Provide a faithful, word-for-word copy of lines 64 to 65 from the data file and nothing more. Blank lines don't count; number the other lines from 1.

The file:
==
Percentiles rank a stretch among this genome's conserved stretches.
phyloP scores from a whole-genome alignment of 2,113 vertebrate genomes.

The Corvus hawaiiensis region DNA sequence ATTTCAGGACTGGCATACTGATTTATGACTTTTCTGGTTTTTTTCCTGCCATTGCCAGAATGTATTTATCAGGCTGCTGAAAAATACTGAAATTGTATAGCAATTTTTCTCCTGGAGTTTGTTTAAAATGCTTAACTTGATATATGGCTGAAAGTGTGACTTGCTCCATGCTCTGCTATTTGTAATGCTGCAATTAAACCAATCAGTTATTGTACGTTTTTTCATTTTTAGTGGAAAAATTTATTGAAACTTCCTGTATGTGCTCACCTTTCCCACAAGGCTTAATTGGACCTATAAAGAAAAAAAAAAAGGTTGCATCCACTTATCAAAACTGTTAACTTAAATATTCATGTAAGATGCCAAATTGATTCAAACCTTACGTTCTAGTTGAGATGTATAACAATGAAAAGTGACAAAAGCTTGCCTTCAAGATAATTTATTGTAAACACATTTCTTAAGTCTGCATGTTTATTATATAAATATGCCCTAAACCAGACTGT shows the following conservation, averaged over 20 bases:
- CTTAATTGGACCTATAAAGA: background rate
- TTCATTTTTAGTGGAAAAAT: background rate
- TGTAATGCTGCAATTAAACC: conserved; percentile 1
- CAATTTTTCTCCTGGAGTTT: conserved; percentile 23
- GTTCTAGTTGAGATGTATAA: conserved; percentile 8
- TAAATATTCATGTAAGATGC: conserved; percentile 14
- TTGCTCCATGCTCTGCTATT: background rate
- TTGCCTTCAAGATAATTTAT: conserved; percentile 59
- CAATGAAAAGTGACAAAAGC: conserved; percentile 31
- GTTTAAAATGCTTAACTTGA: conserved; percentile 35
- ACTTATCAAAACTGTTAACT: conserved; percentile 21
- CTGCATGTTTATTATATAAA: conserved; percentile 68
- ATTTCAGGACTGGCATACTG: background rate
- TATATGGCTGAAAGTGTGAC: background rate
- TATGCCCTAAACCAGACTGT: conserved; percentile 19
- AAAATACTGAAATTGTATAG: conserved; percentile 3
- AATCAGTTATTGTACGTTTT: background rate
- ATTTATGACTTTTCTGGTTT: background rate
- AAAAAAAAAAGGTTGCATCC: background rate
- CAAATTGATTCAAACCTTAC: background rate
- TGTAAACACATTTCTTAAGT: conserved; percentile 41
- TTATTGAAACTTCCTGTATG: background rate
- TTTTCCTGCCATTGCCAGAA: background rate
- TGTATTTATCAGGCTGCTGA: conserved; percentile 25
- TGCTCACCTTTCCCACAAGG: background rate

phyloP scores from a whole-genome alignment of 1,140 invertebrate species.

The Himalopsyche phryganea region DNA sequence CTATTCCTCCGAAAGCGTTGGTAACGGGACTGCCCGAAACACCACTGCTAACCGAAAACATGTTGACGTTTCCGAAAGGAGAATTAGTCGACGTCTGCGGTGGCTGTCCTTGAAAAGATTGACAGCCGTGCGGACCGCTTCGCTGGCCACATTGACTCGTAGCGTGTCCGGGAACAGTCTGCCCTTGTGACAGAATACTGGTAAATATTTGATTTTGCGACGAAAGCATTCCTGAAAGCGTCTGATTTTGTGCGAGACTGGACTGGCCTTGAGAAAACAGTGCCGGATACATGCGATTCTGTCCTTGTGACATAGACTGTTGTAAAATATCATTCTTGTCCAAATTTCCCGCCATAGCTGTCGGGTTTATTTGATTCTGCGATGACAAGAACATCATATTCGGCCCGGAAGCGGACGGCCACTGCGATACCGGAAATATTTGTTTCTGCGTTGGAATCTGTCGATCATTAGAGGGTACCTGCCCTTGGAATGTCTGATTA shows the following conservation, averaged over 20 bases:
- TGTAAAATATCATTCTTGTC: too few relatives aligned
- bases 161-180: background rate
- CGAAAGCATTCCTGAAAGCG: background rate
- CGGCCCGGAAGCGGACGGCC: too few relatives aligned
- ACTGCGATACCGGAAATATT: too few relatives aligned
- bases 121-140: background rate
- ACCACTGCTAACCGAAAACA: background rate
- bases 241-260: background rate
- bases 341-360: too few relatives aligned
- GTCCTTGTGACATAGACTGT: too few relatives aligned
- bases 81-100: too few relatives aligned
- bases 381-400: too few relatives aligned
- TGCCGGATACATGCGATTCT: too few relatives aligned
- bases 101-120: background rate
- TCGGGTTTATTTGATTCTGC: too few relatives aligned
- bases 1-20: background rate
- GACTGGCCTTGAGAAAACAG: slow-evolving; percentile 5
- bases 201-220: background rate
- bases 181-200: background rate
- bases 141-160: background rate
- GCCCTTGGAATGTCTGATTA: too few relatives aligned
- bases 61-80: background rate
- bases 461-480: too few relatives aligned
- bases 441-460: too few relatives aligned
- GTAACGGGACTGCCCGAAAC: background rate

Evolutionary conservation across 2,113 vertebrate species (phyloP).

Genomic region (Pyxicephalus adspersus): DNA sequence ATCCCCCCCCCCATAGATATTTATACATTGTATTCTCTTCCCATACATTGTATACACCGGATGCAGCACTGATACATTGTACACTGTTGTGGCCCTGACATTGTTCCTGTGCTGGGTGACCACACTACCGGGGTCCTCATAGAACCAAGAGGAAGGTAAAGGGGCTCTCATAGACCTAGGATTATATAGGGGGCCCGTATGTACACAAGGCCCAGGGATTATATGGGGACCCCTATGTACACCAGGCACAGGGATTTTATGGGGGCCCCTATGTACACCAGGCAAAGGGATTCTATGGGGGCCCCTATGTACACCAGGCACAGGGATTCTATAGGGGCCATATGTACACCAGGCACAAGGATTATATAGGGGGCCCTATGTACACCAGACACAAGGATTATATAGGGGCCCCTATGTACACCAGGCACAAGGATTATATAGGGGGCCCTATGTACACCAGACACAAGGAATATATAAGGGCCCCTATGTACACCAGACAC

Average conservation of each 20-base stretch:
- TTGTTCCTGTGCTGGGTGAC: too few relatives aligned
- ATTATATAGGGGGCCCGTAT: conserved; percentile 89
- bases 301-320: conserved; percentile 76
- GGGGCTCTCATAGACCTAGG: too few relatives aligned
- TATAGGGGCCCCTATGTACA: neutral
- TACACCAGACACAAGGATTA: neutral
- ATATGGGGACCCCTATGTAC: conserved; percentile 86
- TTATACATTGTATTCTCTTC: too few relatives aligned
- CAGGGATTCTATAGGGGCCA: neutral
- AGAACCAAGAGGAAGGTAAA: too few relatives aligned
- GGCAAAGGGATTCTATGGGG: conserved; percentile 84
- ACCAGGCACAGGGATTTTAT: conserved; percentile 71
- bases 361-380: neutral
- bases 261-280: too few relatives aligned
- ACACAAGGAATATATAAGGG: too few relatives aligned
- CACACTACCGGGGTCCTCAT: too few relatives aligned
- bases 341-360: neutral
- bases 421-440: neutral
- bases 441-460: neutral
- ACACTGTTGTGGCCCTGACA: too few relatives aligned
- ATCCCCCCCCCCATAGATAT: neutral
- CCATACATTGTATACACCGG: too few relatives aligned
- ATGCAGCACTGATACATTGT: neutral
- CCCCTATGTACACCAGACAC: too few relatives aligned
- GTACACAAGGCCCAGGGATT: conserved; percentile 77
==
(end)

- TACACCAGACACAAGGATTA: neutral
- ATATGGGGACCCCTATGTAC: conserved; percentile 86